Has anyone been successful booting Linux (Ubuntu, Debian, Fedora). I'm running problems and wondering if people have had any success.
I can also attest to being unable to successfully boot Ubuntu (16.04 server) on the R6's NVME drive. The installation itself seems to work fine, but it boots to a black screen. I highly doubt this has anything to do with NVIDIA drivers because I was able to install them, just unable to boot the machine afterwards.I have tried the latest BIOS 1.0.9 and all possible hardware settings and GRUB settings. They all end up in a black screen at various times. I thought I made progress after updating BIOS because I got into my Ubuntu log-in screen. However, I got a black screen again after rebooting. This is such a disappointment. Those of you who were hoping to use R6 for machine learning/deep learning purposes may want to look elsewhere.
Guys, I got Ubuntu 17.04 to work. Hibernate does not work, but all other systems are go. My NVME drive is by Liteon. The firmware was up to date, but you may want to check yours. The main steps were:
1. Update bios to 1.09
2. Install Ubuntu 17.04
3. In GRUB, choose advanced options for Ubuntu and boot with secure mode
4. Install NVIDIA drivers. Open blacklist.conf and blacklist
I received 'kernel panic' until I blacklisted i2c-designware.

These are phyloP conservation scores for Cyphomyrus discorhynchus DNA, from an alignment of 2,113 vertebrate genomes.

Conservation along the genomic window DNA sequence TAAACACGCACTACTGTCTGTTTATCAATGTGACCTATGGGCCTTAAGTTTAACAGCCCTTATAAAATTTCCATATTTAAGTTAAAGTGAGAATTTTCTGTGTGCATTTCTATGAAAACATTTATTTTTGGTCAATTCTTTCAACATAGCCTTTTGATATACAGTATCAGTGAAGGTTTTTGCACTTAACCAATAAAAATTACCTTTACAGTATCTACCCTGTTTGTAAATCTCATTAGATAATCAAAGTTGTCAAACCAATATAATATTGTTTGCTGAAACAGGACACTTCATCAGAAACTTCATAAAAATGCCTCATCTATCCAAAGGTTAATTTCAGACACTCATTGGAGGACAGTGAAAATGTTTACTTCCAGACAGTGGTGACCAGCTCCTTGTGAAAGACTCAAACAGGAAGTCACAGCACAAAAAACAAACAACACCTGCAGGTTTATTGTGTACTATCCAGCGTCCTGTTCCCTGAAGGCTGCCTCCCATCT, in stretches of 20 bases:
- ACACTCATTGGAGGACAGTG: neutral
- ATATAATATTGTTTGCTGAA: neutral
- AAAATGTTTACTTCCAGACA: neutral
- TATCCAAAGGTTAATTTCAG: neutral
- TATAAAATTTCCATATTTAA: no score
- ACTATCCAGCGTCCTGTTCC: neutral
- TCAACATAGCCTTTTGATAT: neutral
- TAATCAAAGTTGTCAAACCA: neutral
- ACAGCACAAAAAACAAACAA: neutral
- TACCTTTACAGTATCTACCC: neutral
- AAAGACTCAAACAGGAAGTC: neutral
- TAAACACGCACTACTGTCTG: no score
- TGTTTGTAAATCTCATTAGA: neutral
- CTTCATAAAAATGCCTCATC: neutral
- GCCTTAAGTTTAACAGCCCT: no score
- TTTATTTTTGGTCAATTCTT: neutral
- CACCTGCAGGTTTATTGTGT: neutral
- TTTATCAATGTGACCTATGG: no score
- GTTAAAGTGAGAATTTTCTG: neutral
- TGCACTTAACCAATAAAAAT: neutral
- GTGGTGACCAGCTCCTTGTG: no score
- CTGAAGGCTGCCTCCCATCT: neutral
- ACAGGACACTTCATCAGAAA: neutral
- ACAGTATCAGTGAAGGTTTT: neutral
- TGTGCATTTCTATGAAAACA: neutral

I also disconnected my second HDD to make everything more simple. That may not be necessary.
That's bizarre. They seem to have taken both 1.09 and 1.07 down from the website. It's either temporary glitch or they have discovered something alarming about them. In the meantime, you can still attempt installing Ubuntu 17.04. I think the main problem had to do with the kernels in 16.04.
Yes to both. However, I don't understand why the black screen is such a big problem to everyone. I have always been able to boot to (advanced options ->) recovery mode to do necessary changes. The other option is to SSH to the machine if you have included openSSH during installation.
I should add that I went back to 16.04 (on a Samsung SSD) yesterday. There will simply too many issues with the kernels on 17.04. In particular, if you are planning to install CUDA and deep learning libraries, I highly recommend 16.04. There are so many pieces that need to work together (OS kernels, CUDA, cudnn, keras, theano/tensorflow, compilers, etc.)
Nope, I kept it on the m.2. To be honest, I don't really use Windows on the machine because I run it as an Ubuntu server and SSH from a Windows laptop. Such a waste of a good drive...